According to Mopinot’s history, kings and queens evolved from primitive hunters who “transformed themselves into wild beasts and turned against those they were protecting. They, in turn, attacked the herds and families they should have been protecting. They were the wolves of mankind. They were the tigers of primitive society. Kings are nothing else but these tigers, these hunters of earlier times who took the place of the wild beasts prowling around the first societies.”
Mopinot’s history covers multiple sites of inversion as the royal figures become animals and devour those they are supposed to protect. In an astonishing leaping from the eighteenth to the nineteenth-century, Foucault claims, that “these [royal] figures of monstrosity, of sexual and cannibalistic monstrosity, were the points of organization, the starting points of all legal medicine” (102).
In the second half of the nineteenth-century, discursive practices of psychiatry and criminology identified and derived modern forms of aberrant and asocial behaviour from this earlier derisive literature on royalty.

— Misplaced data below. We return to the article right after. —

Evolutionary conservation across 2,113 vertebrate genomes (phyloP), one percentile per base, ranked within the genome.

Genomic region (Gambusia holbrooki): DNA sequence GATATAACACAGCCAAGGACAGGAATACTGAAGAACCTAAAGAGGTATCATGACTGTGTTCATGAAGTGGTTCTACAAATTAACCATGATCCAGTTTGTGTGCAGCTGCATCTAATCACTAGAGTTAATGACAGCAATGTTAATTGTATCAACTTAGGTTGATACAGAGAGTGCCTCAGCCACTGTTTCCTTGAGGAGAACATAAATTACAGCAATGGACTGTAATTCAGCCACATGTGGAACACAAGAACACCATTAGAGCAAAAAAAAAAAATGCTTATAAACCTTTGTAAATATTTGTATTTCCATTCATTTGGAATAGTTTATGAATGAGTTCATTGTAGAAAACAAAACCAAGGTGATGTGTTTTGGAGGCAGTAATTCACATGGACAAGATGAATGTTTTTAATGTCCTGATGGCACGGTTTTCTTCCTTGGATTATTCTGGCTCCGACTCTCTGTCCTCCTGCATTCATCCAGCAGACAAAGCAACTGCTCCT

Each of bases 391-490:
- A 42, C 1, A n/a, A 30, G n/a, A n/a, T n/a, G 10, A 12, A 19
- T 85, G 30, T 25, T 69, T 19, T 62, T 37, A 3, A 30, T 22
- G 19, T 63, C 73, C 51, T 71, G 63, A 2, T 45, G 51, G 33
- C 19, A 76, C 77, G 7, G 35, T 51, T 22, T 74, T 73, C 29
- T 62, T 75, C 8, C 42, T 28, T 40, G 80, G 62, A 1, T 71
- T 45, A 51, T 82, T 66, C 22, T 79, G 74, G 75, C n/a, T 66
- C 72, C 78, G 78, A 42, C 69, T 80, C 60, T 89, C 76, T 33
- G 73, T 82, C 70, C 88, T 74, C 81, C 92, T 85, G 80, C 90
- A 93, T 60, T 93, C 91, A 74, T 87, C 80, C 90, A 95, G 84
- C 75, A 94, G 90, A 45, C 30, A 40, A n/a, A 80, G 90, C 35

Citing later nineteenth-century cases of criminals and shadowy figures inhabiting “the borders of psychiatry,” Foucault even finds a place in his genealogy for the legendary Jack the Ripper, who “had the advantage of not only disembowelling prostitutes but of probably being a relative of Queen Victoria, bringing together the monstrosity of the people and the monstrosity of the king in this blurred figure” (102).
Though his associations appear outrageous, I argue that Foucault is not being disingenuous or naïve, rather he is pointing to the discursive practice which allows for such connections to survive.
The larger point Foucault makes here is how these “effective histories,” or genealogies return in later discursive practices of criminal anthropology, as when the Italian criminologist Cesare Lombroso creates the category of the “atavistic born criminal” in ‘The Female Offender’ (1895).
Lombroso claims that “history has recorded the mingled immense cruelty and lust of women who have enjoyed royal or popular power,” providing as instances the Roman matrons “Agrippina, Fulvia, Messalina, down to Elizabeth of Russia, Théroigne de Méricourt, and the female cannibals of Paris and Palermo” (149).
Among these examples Lombroso includes an empress of Russia and a female revolutionary leader showing that he is not specifically interested in incriminating royalty.
As Foucault would have it, Lombroso’s discourse draws on the same genealogy previously found in Jacobin literature. Indeed, when Lombroso considers Catherine de Medici in ‘The Female Offender’, he concludes from an analysis of her handwriting that she is a “born criminal” (130).